U.S. Representative Danny K. Davis hosted a brainstorming meeting on New Year’s Eve with community members, clergy, and elected officials to discuss ways to reduce the violence that plagued Chicago throughout 2016. The meeting was at the Greater St. John Bible Church on the west side.
Davis and panelists presented shocking figures for the number of homicides and shootings in Chicago during 2016. Davis was personally affected by Chicago’s gun violence; his 15-year-old grandson Javon Wilson was killed in November, 2016 during a dispute over a pair of swapped gym shoes.
Chicago, the nation’s third-largest city, saw the most murders in two decades in 2016. The number of murders nearly doubled, from 432 homicides in 2015, to 788 in 2016. That figure represents more homicides in Chicago than in New York and Los Angeles combined, according to police statistics. The year ended with 788 people killed.
Chicago’s murder rate soared by more than 50 percent in 2016 from 2015, spiking a nationwide increase in homicides in the nation’s 30 largest cities. The rate of property crimes and violent crimes remained near historic lows.
The city was gripped in a tide of killings, fueled by use of excessive police force, limited anti-violence programs, gang violence, and poverty.
“There was a boy in my court, 14 years old, and he’s just crying. I asked him about his father and he says, ‘He walked out on us, so I had to do what I had to do to survive’” said Judge Marianne Jackson, Juvenile Justice Division. “This is a 14-year-old talking about having to do what he has to do to survive. Which meant he went into the streets and started selling drugs at 14 years old.”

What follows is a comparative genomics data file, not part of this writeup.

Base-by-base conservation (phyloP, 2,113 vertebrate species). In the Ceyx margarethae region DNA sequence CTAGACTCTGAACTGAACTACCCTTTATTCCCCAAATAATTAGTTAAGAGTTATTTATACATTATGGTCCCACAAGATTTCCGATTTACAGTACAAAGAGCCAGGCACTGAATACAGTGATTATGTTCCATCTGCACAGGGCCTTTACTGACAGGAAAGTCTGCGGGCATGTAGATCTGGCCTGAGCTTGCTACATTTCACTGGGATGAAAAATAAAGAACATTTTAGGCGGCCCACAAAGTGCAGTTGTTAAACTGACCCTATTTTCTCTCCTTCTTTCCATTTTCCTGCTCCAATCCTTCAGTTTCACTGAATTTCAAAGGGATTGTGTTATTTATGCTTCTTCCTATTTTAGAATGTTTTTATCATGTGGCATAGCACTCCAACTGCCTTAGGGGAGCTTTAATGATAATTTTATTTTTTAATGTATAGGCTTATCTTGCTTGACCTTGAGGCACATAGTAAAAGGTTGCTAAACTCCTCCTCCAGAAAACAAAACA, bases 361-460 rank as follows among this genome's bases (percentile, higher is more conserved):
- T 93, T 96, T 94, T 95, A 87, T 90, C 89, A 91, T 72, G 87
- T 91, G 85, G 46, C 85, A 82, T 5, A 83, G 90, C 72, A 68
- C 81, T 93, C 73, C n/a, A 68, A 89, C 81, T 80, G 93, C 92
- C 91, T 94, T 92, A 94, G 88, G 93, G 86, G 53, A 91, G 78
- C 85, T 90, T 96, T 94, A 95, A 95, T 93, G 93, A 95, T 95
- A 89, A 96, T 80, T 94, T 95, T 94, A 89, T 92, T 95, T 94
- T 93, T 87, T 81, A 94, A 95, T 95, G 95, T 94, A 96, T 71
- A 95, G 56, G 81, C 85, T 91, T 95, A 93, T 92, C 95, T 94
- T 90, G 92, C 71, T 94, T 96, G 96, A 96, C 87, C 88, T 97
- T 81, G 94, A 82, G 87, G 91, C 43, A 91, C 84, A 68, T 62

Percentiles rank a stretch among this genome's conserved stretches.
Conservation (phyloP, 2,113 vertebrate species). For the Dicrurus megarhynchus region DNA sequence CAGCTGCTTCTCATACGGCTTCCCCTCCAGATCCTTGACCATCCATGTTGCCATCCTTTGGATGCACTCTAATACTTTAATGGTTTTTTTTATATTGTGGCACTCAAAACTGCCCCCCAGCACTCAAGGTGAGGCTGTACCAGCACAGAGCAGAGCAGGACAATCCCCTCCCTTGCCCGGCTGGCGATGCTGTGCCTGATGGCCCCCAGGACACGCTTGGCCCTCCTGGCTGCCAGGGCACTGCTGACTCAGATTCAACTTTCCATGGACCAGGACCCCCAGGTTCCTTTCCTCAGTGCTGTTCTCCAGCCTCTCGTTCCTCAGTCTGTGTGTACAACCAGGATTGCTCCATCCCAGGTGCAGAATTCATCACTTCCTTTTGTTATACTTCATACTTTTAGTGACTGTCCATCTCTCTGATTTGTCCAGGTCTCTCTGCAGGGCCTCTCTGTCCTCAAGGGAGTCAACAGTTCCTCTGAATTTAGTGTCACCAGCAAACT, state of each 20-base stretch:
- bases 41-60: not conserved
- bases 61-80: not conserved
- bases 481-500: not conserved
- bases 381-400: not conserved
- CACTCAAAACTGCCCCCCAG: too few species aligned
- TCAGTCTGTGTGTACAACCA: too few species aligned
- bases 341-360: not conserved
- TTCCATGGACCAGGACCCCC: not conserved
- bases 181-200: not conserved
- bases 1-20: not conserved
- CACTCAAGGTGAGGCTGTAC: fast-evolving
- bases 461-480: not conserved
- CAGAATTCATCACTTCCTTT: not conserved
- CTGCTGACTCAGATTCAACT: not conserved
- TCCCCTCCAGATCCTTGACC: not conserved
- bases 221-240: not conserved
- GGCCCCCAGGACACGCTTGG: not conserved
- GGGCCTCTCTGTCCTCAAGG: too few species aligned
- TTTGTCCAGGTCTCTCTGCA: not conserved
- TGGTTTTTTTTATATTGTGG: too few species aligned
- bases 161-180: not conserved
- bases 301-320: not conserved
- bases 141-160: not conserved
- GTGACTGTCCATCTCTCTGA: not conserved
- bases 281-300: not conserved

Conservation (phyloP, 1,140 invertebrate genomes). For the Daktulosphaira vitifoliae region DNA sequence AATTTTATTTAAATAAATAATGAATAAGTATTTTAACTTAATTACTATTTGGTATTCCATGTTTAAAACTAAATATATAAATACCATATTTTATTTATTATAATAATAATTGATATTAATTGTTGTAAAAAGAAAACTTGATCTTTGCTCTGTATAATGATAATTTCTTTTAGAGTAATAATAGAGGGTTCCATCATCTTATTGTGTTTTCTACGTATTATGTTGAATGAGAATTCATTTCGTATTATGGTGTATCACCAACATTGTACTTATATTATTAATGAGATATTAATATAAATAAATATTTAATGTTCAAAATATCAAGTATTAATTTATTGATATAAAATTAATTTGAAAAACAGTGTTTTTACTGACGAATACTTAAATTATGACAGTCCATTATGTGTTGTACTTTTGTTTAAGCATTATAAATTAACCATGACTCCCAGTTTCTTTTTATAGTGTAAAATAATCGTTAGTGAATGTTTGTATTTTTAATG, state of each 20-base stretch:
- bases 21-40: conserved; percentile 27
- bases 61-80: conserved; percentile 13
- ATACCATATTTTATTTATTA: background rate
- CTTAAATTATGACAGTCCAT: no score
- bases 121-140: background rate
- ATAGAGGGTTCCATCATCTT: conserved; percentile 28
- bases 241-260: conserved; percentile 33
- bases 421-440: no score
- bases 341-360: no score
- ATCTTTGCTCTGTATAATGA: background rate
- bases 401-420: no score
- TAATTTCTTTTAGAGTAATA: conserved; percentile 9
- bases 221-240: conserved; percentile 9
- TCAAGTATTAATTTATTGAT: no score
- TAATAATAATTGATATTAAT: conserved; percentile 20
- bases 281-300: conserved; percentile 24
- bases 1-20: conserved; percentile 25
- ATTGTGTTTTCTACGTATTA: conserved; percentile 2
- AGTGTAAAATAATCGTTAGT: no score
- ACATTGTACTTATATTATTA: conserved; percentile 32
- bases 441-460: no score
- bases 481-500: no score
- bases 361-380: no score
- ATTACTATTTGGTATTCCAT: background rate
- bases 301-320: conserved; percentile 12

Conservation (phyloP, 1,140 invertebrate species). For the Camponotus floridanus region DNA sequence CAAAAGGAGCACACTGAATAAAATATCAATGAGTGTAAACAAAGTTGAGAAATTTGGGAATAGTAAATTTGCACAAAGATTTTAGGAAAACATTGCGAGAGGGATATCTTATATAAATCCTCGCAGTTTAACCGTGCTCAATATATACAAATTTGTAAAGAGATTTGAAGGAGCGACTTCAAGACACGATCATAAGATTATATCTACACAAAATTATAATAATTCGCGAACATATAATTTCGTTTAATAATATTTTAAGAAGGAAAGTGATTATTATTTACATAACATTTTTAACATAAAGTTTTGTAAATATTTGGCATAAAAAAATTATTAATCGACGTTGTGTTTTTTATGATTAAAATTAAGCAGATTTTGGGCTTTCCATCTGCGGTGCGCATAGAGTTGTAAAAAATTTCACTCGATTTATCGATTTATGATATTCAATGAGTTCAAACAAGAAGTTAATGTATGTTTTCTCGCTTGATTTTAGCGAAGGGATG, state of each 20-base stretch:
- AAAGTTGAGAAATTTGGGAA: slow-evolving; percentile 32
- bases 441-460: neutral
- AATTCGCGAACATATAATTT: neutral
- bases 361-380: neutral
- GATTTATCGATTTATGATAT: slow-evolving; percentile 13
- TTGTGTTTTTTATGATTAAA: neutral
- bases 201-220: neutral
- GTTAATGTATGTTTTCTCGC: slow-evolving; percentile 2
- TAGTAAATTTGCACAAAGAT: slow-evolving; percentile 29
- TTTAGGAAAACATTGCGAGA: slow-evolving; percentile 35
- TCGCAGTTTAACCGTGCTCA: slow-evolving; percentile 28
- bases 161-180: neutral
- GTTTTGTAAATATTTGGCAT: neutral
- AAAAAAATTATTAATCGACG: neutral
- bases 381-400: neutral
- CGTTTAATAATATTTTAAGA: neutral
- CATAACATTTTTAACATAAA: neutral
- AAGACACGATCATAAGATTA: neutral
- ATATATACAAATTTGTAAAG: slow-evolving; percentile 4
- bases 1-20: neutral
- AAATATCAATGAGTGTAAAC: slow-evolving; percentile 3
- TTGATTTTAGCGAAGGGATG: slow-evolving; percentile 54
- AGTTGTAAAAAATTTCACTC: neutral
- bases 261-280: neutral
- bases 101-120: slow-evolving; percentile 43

One report found some correlation between higher homicide rates and entrenched poverty. Cities that had a 10-year trend of greater than average poverty and unemployment also experienced rising violence in the past two years, among those cities was Chicago.
“Keep talking about economic engines, you need an economic engine, but I keep trying to say to you all that there is an economic engine out there and if you don’t come up with something to replace that economic engine that’s out there, then you’re just talking craziness. It’s called drugs,” said Jackson.
“‘Why don’t that mom stop her kids?’ because that 15-year-old is helping to pay some bills. Drugs pay rent, drugs pay light bills, drugs pay gas bills, drugs do it all because that is the only effective employment in the community.
Even as the meeting took place in the church basement, two shootings occurred within two miles of the building.
“What I do is I’m trying to go out to the streets, I am working to stop the violence that is going on out there” Darnell Clark said. Clark, a community member who attended the meeting to voice what he has seen on the streets to the elected officials he feels can help stop it said, “We can have these meetings all day long but unless we have brothers and sisters ready to do the grunt work on their feet in these streets this isn’t going to mean anything.”
Rep. Davis plans another meeting in three months to determine the progress of the ideas shared at the meeting. The date and location have yet to be determined.